Counselling Models

There are many great ways of practising counselling or psychotherapy and this can make it confusing to know how to choose an appropriate therapist.

Research suggests that the therapeutic relationship itself is more important for a good outcome than the particular theories your therapist favours. This means that if your therapist succeeds in helping you to feel safe, accepted and treated with respect and perhaps also challenges you in a positive constructive way, you are likely to be able to make good use of your sessions.

It can nevertheless be useful to have some understanding of the wide range of approaches that therapists may have been trained in and will use in deciding how to work with you. You may find one approach more appealing than another or find that some approaches are more suited to your particular needs than others.

Different approaches to counselling have different ideas about human development, where psychological problems come from and the best way to use ‘talking therapy’ to help. Some counsellors, for example, will encourage you to take the lead in what is discussed and to support you in realising that you are actually more capable and resourceful than you may feel. Others may be more ‘directive’ and will teach you ways of changing your beliefs and behaviour by, for example giving you ‘homework’ exercises.

Below is a list of some of the different types of counselling with a brief description - please click a type below to move to the relevant information. 

 

Cognitive behavioural therapy (CBT) combines both cognitive therapy and behavioural therapy and focuses on the relationships and connections between your thoughts, your feelings and your behaviour. By identifying the pattern between these three key components, the client develops an understanding of how their thoughts, emotions, and behavior all influence each other. The client is able to pinpoint the destructive thoughts that create negative emotions, which fuel problematic behavior. The client then learns how to restructure the way they think to develop healthier thoughts, beliefs, and behaviours.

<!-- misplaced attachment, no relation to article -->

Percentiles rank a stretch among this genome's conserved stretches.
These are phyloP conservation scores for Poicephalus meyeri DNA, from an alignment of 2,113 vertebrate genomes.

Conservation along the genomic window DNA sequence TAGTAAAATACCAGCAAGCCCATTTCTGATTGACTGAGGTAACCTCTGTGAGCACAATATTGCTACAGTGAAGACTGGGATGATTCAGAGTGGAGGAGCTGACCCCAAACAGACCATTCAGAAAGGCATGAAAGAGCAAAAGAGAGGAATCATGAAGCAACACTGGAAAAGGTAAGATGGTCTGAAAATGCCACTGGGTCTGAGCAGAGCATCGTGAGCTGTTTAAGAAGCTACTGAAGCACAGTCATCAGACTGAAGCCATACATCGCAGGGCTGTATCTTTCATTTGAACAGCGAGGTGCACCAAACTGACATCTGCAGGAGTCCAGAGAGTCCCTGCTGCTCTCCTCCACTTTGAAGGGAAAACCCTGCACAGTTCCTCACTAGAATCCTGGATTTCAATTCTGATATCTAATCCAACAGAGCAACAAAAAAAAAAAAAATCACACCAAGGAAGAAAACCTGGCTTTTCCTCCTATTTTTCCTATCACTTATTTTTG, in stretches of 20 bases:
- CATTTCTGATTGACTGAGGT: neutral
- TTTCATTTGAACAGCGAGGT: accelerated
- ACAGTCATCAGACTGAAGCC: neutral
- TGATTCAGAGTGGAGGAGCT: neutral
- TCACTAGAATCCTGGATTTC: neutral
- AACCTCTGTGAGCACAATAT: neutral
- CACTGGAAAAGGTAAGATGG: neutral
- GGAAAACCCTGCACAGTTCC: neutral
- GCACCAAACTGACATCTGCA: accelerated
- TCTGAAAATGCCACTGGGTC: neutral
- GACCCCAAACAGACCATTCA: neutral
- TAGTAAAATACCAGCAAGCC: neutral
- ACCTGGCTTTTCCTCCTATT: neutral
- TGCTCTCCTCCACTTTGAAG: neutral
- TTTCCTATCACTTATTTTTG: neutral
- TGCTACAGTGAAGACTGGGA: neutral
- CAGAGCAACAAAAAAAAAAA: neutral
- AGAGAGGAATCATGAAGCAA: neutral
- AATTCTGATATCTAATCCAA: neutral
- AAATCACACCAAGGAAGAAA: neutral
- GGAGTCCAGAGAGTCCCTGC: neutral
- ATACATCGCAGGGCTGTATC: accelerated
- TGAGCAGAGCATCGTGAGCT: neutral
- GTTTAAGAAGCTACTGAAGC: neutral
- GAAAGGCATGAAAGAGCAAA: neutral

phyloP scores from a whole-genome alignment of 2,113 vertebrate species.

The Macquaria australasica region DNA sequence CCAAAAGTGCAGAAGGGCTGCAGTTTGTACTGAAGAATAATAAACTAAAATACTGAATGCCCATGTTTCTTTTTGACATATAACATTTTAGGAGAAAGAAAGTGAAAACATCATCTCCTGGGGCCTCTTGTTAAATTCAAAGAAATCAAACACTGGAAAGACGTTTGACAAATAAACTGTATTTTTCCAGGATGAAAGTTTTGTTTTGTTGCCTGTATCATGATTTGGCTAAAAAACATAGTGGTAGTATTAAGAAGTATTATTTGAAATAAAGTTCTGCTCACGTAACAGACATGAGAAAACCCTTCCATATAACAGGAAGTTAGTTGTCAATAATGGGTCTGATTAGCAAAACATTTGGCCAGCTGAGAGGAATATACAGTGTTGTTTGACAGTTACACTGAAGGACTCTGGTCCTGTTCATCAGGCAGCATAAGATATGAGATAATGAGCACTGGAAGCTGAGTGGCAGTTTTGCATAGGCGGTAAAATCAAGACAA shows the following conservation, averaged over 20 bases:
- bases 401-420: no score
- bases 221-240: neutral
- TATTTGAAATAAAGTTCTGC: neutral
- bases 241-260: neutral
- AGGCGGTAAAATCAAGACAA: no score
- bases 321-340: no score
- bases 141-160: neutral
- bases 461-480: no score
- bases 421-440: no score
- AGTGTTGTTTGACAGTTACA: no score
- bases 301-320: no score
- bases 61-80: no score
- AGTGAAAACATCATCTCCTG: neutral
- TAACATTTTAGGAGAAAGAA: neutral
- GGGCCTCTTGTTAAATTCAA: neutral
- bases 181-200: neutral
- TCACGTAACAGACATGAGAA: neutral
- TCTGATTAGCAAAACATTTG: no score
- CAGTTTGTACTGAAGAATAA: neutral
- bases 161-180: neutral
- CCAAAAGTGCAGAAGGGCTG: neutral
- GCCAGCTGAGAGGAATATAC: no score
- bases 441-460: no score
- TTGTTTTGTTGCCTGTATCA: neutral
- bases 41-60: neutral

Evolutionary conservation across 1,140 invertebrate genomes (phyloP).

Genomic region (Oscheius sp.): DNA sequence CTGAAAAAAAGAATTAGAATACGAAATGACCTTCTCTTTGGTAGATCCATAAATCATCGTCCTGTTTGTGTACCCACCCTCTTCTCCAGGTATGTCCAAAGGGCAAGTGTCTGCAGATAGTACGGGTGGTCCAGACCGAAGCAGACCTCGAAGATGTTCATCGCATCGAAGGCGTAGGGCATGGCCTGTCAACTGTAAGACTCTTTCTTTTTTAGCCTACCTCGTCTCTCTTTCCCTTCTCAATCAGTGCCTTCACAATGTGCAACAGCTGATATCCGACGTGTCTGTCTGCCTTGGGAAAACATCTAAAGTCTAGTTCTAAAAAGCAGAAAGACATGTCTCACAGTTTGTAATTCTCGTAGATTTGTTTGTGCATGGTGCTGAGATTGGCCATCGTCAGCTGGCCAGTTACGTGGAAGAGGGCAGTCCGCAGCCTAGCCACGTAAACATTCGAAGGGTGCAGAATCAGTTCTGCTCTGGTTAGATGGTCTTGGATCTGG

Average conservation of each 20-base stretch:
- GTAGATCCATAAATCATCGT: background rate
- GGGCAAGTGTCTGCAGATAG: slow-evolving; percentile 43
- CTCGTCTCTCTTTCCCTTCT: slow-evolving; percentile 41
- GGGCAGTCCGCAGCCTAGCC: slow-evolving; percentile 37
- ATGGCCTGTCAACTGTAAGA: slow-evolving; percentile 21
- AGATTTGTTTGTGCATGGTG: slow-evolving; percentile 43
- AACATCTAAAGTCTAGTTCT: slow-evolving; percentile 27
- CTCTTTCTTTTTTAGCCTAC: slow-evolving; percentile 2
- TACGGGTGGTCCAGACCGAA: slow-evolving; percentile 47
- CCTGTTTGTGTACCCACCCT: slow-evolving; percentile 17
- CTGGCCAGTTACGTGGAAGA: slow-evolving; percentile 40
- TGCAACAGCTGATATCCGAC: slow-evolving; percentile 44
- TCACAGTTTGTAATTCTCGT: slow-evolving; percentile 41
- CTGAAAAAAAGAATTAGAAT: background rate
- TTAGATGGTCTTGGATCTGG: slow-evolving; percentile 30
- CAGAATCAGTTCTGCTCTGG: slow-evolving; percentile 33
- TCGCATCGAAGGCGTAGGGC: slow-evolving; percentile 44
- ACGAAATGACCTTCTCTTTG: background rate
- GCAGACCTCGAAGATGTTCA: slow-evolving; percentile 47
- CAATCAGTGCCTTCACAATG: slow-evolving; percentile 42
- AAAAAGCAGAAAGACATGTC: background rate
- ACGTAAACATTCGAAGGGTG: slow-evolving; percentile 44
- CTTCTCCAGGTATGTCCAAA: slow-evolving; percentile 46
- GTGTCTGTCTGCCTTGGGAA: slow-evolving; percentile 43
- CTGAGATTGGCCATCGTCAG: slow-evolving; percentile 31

CBT suggests that our thoughts, behaviours, emotions and physical reactions are closely connected. What goes on in each one of these areas also affects the others. By making changes in one area we will automatically affect the other areas in the cycle.

How does it work?

  • CBT supports you to make lasting changes that improve your current situation and teaches you techniques and tools to use should any issues recur or you face new challenges.
  • CBT helps you identify and re-evaluate negative thoughts, beliefs and patterns of thinking.
  • CBT helps you to challenge and change unhelpful thoughts that contribute to issues such as anger, anxiety and depression.
  • CBT helps you understand and tolerate emotional distress. It can help you to calm yourself and your emotions, and transform overwhelming negative emotions into more manageable feelings.
  • CBT teaches you to recognise and respond to uncomfortable physical reactions and sensations, thereby helping you to reduce and manage them more effectively